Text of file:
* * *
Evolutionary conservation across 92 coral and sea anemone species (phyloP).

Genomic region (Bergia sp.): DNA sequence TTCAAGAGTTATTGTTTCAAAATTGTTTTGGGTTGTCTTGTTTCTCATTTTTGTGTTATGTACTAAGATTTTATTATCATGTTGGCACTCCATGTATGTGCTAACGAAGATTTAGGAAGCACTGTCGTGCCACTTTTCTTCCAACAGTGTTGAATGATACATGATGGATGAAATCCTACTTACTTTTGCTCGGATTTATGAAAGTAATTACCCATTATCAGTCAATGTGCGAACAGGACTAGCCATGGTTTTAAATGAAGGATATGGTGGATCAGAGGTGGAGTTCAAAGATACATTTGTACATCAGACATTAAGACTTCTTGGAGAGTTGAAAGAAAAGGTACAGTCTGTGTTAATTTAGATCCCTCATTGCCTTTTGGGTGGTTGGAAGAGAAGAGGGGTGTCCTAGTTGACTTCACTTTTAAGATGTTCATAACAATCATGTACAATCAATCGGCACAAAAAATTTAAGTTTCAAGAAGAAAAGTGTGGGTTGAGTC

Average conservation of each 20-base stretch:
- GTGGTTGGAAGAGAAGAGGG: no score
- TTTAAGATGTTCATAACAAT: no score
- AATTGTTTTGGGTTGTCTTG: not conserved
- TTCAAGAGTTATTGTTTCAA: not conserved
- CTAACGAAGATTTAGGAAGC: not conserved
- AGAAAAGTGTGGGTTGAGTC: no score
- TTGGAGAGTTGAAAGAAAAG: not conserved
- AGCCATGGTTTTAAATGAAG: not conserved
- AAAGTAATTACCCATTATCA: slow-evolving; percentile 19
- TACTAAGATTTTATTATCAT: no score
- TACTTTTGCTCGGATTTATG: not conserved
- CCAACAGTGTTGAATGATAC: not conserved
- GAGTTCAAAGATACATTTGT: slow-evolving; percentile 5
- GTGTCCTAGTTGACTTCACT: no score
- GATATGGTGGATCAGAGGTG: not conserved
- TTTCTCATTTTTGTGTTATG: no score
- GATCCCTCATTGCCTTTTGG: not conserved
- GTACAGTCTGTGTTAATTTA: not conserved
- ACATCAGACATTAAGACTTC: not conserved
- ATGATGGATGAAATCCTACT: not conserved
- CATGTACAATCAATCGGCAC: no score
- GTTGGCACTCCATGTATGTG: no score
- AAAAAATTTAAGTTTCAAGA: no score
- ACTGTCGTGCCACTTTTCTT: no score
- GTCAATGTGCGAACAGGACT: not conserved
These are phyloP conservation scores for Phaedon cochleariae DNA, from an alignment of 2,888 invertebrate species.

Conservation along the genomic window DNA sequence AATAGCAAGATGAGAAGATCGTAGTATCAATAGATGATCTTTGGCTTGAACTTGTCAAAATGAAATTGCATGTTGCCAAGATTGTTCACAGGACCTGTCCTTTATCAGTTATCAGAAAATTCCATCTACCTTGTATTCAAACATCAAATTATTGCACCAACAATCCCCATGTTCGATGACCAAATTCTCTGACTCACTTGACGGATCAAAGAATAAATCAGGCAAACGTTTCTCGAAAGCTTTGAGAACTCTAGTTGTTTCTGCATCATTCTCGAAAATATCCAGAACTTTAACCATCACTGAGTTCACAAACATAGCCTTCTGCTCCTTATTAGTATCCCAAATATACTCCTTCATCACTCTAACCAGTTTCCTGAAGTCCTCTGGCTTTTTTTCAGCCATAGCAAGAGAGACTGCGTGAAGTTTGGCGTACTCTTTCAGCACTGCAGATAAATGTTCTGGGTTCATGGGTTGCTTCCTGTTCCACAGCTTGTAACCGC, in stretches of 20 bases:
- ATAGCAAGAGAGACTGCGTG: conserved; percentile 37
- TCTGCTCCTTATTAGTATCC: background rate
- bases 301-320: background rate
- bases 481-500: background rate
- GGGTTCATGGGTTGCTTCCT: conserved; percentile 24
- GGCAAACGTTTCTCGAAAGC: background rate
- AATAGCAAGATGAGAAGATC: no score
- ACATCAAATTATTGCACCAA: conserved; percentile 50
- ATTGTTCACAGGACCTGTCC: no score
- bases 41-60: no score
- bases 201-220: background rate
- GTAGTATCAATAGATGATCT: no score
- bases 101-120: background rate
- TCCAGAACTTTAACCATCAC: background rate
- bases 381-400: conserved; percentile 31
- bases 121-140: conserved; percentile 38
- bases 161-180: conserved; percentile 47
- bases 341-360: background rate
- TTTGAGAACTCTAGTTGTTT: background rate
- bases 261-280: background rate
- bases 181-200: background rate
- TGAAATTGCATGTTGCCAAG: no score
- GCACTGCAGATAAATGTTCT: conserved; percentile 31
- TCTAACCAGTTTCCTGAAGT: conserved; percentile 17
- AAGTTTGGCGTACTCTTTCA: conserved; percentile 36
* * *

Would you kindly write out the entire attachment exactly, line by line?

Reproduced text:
Evolutionary conservation across 92 coral and sea anemone species (phyloP).

Genomic region (Bergia sp.): DNA sequence TTCAAGAGTTATTGTTTCAAAATTGTTTTGGGTTGTCTTGTTTCTCATTTTTGTGTTATGTACTAAGATTTTATTATCATGTTGGCACTCCATGTATGTGCTAACGAAGATTTAGGAAGCACTGTCGTGCCACTTTTCTTCCAACAGTGTTGAATGATACATGATGGATGAAATCCTACTTACTTTTGCTCGGATTTATGAAAGTAATTACCCATTATCAGTCAATGTGCGAACAGGACTAGCCATGGTTTTAAATGAAGGATATGGTGGATCAGAGGTGGAGTTCAAAGATACATTTGTACATCAGACATTAAGACTTCTTGGAGAGTTGAAAGAAAAGGTACAGTCTGTGTTAATTTAGATCCCTCATTGCCTTTTGGGTGGTTGGAAGAGAAGAGGGGTGTCCTAGTTGACTTCACTTTTAAGATGTTCATAACAATCATGTACAATCAATCGGCACAAAAAATTTAAGTTTCAAGAAGAAAAGTGTGGGTTGAGTC

Average conservation of each 20-base stretch:
- GTGGTTGGAAGAGAAGAGGG: no score
- TTTAAGATGTTCATAACAAT: no score
- AATTGTTTTGGGTTGTCTTG: not conserved
- TTCAAGAGTTATTGTTTCAA: not conserved
- CTAACGAAGATTTAGGAAGC: not conserved
- AGAAAAGTGTGGGTTGAGTC: no score
- TTGGAGAGTTGAAAGAAAAG: not conserved
- AGCCATGGTTTTAAATGAAG: not conserved
- AAAGTAATTACCCATTATCA: slow-evolving; percentile 19
- TACTAAGATTTTATTATCAT: no score
- TACTTTTGCTCGGATTTATG: not conserved
- CCAACAGTGTTGAATGATAC: not conserved
- GAGTTCAAAGATACATTTGT: slow-evolving; percentile 5
- GTGTCCTAGTTGACTTCACT: no score
- GATATGGTGGATCAGAGGTG: not conserved
- TTTCTCATTTTTGTGTTATG: no score
- GATCCCTCATTGCCTTTTGG: not conserved
- GTACAGTCTGTGTTAATTTA: not conserved
- ACATCAGACATTAAGACTTC: not conserved
- ATGATGGATGAAATCCTACT: not conserved
- CATGTACAATCAATCGGCAC: no score
- GTTGGCACTCCATGTATGTG: no score
- AAAAAATTTAAGTTTCAAGA: no score
- ACTGTCGTGCCACTTTTCTT: no score
- GTCAATGTGCGAACAGGACT: not conserved
These are phyloP conservation scores for Phaedon cochleariae DNA, from an alignment of 2,888 invertebrate species.

Conservation along the genomic window DNA sequence AATAGCAAGATGAGAAGATCGTAGTATCAATAGATGATCTTTGGCTTGAACTTGTCAAAATGAAATTGCATGTTGCCAAGATTGTTCACAGGACCTGTCCTTTATCAGTTATCAGAAAATTCCATCTACCTTGTATTCAAACATCAAATTATTGCACCAACAATCCCCATGTTCGATGACCAAATTCTCTGACTCACTTGACGGATCAAAGAATAAATCAGGCAAACGTTTCTCGAAAGCTTTGAGAACTCTAGTTGTTTCTGCATCATTCTCGAAAATATCCAGAACTTTAACCATCACTGAGTTCACAAACATAGCCTTCTGCTCCTTATTAGTATCCCAAATATACTCCTTCATCACTCTAACCAGTTTCCTGAAGTCCTCTGGCTTTTTTTCAGCCATAGCAAGAGAGACTGCGTGAAGTTTGGCGTACTCTTTCAGCACTGCAGATAAATGTTCTGGGTTCATGGGTTGCTTCCTGTTCCACAGCTTGTAACCGC, in stretches of 20 bases:
- ATAGCAAGAGAGACTGCGTG: conserved; percentile 37
- TCTGCTCCTTATTAGTATCC: background rate
- bases 301-320: background rate
- bases 481-500: background rate
- GGGTTCATGGGTTGCTTCCT: conserved; percentile 24
- GGCAAACGTTTCTCGAAAGC: background rate
- AATAGCAAGATGAGAAGATC: no score
- ACATCAAATTATTGCACCAA: conserved; percentile 50
- ATTGTTCACAGGACCTGTCC: no score
- bases 41-60: no score
- bases 201-220: background rate
- GTAGTATCAATAGATGATCT: no score
- bases 101-120: background rate
- TCCAGAACTTTAACCATCAC: background rate
- bases 381-400: conserved; percentile 31
- bases 121-140: conserved; percentile 38
- bases 161-180: conserved; percentile 47
- bases 341-360: background rate
- TTTGAGAACTCTAGTTGTTT: background rate
- bases 261-280: background rate
- bases 181-200: background rate
- TGAAATTGCATGTTGCCAAG: no score
- GCACTGCAGATAAATGTTCT: conserved; percentile 31
- TCTAACCAGTTTCCTGAAGT: conserved; percentile 17
- AAGTTTGGCGTACTCTTTCA: conserved; percentile 36